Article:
22nd Udine Far East Film Festival: In Conversation with Eunsoo Cho, Cinematographer of ‘Victim(s)’

Eunsoo Cho, born and raised in Seoul, Korea, has been an avid film lover since she was very young. She studied at the Korean National University of Arts, and received her M.F.A at the School of Cinematic Arts in the University of Southern California. In both schools, her focus was cinematography. Throughout the years, many of her works were screened and garnered awards at various film festivals across the world. Los Angeles has been her base for many years, but in 2013 she rekindled her career in Korea. Outside of being a cinematographer, Eunsoo also worked as an editor and producer. 

Victim(s), a film that Eunsoo did cinematography for, had its world premiere at the 22nd Udine Film Festival, Italy. During the festival, we had a chat with Eunsoo about her work on the film, her relationship with the film’s director, Layla Ji, and her future projects. 


Photo © Courtesy of Eunsoo Cho

How did your journey towards cinematography begin? Have you always dreamt of being behind the camera? 

I was a huge fan of Tim Burton’s films in my early teens. I dreamt to work with him one day and the cinematographers seemed to be the closest to the directors. I didn’t know what they really did besides standing behind the cameras, but there it was, I decided to be a cinematographer. Later on, I gradually learned what it is and it was even more fascinating. 

Recently, Victim(s), one of the films you worked on, had its world premiere at the 22nd Udine Far East Film Festival. How did you come across the project and were you involved very early on with the script reading? 

Layla and I were to make another film a couple of years before Victim(s) and it fell through. I had known about Victim(s) before – she had written it a while back, and after the project fell through, she decided to push forward with Victim(s). So, she sent me the script and I was involved in the project from then on and saw almost all of the process, but I didn’t participate in the script reading. I usually do, but I think there was some schedule issue.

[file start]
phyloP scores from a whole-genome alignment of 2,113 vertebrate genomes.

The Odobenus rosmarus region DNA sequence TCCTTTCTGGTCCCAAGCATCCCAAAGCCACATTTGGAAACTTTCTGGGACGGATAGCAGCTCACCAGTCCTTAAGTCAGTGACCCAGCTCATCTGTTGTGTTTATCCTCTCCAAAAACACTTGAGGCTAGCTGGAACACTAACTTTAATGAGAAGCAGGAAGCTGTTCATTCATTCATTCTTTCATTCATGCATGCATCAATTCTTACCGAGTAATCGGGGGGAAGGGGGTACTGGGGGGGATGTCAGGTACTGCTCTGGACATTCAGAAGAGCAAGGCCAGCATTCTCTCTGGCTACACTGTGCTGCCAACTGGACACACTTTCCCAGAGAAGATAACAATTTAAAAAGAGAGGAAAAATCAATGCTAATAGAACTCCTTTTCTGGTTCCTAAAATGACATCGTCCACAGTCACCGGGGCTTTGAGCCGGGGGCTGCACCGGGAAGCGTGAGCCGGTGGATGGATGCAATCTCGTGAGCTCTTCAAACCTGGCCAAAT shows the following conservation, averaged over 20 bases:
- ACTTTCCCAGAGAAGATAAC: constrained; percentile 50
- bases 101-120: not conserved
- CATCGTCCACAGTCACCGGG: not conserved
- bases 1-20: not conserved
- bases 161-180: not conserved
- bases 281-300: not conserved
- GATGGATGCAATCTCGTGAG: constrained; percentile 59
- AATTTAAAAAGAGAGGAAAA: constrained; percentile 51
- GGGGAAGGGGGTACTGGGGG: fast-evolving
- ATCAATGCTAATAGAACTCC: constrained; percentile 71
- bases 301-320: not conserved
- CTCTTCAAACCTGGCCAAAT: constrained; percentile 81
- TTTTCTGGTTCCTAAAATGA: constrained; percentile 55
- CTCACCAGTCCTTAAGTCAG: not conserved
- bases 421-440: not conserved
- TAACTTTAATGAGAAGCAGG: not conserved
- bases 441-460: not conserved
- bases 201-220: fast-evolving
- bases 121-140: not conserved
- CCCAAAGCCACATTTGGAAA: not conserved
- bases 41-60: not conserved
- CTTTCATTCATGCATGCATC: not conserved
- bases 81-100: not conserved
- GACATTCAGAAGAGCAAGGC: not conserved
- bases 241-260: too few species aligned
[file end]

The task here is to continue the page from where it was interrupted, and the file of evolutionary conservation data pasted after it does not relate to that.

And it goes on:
Photo © Courtesy of Eunsoo Cho

What were the initial meetings with Layla Ji like? How did you start to get a vision for the film? 

Layla and I live far apart and we talked through video chat. It was mostly about the script and characters (and our lives, but it helps). She also gave me a visual reference booklet. It showed how she wanted to flow with the story and colour. I tried to absorb the director’s vision as much as I could before I left for Malaysia, where we began working on the shot list. Based on her references, I looked for my own to add to hers. 

The process of making films is a laborious task, and to make a successful film, there has to be a common vision between the cinematographer and the director. How much did you and Layla Ji speak about the way you were going to shoot certain scenes in terms of close-ups, indoor filming and outdoor filming? 

Since our conversation had begun even before we left our countries, Layla and I started working on the shot list right away when I arrived in Malaysia. We talked about what the scenes are about and discussed how we’d capture them. For some scenes, Layla had certain shots in mind, for instance, the last shot of the film where Qianmo dances in the alley, and I made sure to get them. 

The palette of colours in Victim(s) is very interesting. Could you tell us how you created the look of this film?